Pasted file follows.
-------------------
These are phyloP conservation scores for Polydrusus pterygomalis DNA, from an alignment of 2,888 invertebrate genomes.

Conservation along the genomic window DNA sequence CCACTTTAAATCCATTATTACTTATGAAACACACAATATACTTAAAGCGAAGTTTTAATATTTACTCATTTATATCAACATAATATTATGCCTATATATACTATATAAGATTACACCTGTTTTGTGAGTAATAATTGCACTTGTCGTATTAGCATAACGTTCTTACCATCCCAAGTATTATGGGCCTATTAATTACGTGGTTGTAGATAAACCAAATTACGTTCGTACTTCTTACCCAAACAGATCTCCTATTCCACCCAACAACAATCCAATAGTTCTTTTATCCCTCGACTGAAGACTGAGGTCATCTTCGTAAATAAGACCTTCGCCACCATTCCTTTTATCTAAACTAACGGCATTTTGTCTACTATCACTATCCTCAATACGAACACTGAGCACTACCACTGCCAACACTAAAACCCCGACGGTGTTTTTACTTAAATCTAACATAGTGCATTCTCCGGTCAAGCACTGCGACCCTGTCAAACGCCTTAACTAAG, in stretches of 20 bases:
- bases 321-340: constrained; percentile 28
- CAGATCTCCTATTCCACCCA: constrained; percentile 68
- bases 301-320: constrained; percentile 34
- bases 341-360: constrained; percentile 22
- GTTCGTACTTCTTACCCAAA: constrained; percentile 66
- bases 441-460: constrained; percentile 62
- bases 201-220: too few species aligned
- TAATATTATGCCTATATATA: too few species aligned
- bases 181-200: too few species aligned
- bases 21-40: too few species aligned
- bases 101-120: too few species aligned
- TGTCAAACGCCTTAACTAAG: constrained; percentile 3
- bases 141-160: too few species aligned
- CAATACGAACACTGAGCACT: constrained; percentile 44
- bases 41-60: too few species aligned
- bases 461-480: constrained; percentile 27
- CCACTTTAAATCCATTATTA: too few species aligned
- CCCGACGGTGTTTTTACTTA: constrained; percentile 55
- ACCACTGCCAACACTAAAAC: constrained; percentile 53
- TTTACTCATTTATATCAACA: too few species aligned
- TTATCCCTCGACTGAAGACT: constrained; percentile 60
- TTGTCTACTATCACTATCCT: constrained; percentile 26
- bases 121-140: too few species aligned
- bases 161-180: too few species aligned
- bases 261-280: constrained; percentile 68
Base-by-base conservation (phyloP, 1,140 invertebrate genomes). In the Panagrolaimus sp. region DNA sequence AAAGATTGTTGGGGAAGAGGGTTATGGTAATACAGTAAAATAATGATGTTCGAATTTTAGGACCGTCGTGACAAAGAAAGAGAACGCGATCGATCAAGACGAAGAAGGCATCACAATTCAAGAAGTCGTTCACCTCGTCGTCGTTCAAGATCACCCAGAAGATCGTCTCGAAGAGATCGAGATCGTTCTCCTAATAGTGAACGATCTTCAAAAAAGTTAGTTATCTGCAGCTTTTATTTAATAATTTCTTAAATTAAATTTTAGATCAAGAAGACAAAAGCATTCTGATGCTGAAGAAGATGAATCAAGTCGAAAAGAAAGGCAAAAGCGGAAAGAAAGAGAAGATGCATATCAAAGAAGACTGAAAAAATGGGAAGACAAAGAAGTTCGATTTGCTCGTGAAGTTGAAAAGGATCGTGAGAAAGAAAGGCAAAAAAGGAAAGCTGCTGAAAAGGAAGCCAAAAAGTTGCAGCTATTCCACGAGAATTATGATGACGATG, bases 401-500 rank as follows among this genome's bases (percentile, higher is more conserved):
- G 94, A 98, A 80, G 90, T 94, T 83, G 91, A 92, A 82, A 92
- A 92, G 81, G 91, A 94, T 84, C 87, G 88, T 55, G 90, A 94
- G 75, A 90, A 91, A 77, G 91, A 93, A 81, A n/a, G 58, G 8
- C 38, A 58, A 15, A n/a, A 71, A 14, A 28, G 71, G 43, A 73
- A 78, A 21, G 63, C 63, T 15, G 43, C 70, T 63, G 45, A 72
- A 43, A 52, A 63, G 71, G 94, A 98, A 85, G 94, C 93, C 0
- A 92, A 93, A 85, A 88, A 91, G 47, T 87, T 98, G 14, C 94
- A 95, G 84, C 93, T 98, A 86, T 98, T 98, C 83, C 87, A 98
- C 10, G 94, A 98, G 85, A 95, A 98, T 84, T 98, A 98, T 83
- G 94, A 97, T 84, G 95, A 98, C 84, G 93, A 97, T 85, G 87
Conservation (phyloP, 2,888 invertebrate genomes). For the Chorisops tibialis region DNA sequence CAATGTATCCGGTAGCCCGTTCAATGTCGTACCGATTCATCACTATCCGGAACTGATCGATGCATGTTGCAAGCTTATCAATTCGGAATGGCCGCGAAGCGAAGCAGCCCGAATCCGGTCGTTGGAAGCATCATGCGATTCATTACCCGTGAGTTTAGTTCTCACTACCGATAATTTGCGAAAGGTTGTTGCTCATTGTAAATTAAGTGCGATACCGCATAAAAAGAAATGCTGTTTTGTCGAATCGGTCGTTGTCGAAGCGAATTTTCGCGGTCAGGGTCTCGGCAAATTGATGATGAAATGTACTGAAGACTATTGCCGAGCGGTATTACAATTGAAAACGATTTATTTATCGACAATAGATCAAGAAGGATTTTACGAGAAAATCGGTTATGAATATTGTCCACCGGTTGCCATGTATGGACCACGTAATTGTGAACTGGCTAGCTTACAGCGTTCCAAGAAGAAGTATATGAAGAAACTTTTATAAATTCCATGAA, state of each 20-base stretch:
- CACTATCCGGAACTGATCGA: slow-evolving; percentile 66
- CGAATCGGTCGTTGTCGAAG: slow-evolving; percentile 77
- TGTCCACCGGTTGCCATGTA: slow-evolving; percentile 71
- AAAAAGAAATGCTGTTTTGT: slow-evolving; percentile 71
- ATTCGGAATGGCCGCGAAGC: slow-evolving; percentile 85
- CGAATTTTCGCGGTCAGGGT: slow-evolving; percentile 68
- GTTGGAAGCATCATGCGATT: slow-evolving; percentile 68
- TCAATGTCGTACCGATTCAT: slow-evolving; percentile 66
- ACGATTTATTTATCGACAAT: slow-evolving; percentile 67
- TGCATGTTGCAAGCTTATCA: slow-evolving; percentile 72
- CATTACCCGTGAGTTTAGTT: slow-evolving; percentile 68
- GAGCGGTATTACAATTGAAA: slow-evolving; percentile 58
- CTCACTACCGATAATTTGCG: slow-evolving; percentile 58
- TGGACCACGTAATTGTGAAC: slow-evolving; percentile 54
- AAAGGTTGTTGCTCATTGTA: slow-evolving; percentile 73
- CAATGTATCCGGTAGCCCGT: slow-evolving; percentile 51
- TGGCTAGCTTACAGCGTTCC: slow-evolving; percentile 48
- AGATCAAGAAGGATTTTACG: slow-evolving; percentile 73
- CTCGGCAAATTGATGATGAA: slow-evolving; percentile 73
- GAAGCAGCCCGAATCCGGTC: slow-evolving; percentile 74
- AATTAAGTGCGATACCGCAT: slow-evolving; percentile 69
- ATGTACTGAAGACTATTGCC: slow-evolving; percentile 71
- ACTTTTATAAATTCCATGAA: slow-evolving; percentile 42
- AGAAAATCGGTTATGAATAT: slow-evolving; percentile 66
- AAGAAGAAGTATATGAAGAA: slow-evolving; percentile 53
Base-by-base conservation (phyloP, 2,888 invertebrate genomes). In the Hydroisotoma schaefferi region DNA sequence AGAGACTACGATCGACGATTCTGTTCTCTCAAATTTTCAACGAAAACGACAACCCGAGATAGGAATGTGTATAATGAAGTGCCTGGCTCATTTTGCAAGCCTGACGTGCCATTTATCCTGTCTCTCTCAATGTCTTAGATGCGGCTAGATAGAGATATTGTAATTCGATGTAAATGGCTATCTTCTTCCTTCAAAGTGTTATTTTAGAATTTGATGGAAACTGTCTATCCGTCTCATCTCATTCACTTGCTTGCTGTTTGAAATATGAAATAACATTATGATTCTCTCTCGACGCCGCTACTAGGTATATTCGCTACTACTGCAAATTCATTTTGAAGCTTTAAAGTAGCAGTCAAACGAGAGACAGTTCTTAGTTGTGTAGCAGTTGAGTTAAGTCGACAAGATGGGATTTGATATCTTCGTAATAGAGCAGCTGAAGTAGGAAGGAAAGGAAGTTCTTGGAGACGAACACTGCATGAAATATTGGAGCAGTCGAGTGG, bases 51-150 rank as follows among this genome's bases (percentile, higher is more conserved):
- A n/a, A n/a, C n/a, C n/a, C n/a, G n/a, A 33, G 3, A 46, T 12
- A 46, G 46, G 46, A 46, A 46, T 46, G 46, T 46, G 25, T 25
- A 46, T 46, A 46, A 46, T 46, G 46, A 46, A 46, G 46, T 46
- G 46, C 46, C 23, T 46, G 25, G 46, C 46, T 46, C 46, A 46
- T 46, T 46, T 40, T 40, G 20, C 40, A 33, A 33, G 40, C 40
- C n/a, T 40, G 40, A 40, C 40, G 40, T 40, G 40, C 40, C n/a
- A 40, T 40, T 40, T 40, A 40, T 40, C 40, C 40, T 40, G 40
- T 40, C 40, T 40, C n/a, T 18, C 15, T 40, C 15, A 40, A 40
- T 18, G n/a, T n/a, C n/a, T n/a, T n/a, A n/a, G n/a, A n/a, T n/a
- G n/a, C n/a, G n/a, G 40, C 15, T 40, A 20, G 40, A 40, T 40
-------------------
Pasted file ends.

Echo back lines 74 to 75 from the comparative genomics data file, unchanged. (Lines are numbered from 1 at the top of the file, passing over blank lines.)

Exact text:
- T 18, G n/a, T n/a, C n/a, T n/a, T n/a, A n/a, G n/a, A n/a, T n/a
- G n/a, C n/a, G n/a, G 40, C 15, T 40, A 20, G 40, A 40, T 40